A sometimes brilliant and often moving poetic exploration of humanity’s warlike ways.

But By the Chance of War

A chronicle of mankind’s destructive urges through the ages, rendered in four epic poems spanning four wars and 1,500 years.

In his debut, Lyons offers a tetralogy—a group of four related plays written as epic poems in rhyming couplets, based on a style used in classical Athens, Greece, but unique for our age. He starts with an Indian conflict between the Gupta Empire and the invading Ephthalite Huns in the year 515, then moves on to the 1759 French and Indian War. Next he depicts a World War I battle at Amiens in 1918, followed by an undated global nuclear Armageddon, as viewed on computer screens in a Jerusalem bunker. Although widely disparate in time and place, some narratives share important threads: Brothers fight one another or participants see power, ambition and greed as the causes of conflict but stand by as the blood flows. Change is the only constant as empires rise and fall and one disaster foreshadows the next; for example, in the third poem, a priest blesses the body parts of British soldiers “blasted to atoms,” a prelude to the splitting of atoms in the fourth and final poem. In that nuclear disaster, a fictional U.S. secretary of state and his family fly into Israel to try to defuse the threats of a Middle Eastern leader, but even the leader’s brother can’t talk him out of starting a war. Lyons walks a high wire with this ambitious, difficult project—particularly with the rhyming couplets, which don’t always sing—but he successfully conveys a tragic picture of human depravity and ultimate self-destruction. Overall, it’s a work of great scholarship; not an easy read but not overly difficult, either, as ample footnotes and maps explain historical context when necessary.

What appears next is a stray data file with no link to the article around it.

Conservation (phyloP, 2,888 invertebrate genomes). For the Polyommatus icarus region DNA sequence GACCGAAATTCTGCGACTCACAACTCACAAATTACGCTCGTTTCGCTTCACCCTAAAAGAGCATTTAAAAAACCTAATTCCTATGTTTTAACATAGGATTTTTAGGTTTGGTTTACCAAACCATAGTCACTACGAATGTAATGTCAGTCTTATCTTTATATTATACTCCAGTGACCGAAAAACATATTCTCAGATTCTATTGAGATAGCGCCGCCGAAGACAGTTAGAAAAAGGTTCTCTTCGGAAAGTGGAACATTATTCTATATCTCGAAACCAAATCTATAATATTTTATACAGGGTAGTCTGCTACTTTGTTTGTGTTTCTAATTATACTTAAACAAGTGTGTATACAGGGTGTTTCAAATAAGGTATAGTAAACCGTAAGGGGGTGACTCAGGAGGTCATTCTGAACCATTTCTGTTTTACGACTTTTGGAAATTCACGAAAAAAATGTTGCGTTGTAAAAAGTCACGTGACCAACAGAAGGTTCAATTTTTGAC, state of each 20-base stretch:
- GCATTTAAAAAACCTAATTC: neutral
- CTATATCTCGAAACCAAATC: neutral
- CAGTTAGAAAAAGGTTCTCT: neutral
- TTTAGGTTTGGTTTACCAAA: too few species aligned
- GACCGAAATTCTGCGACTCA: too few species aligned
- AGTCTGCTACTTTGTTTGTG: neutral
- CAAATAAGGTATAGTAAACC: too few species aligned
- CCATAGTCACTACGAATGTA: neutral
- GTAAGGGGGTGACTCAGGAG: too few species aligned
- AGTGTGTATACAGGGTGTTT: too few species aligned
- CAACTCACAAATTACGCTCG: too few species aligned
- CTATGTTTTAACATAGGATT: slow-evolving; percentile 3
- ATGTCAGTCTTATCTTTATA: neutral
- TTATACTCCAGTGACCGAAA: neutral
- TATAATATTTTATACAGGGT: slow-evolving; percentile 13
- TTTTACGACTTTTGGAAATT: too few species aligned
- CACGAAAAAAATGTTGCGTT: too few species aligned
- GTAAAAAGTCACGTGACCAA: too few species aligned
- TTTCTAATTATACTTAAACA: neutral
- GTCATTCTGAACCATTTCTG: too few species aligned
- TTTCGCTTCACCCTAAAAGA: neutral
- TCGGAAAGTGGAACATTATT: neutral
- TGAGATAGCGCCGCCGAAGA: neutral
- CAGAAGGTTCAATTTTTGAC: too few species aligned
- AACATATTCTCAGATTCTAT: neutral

A sometimes brilliant and often moving poetic exploration of humanity’s warlike ways.

Pub Date: Sept. 1, 2012

ISBN: 978-0615532059

Page Count: 484

Publisher: Lylea Creative Resources

Review Posted Online: Sept. 6, 2013

Kirkus Reviews Issue: Nov. 15, 2013

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The author's youthfulness helps to assure the inevitable comparison with the Anne Frank diary although over and above the...


Elie Wiesel spent his early years in a small Transylvanian town as one of four children. 

He was the only one of the family to survive what Francois Maurois, in his introduction, calls the "human holocaust" of the persecution of the Jews, which began with the restrictions, the singularization of the yellow star, the enclosure within the ghetto, and went on to the mass deportations to the ovens of Auschwitz and Buchenwald. There are unforgettable and horrifying scenes here in this spare and sombre memoir of this experience of the hanging of a child, of his first farewell with his father who leaves him an inheritance of a knife and a spoon, and of his last goodbye at Buchenwald his father's corpse is already cold let alone the long months of survival under unconscionable conditions.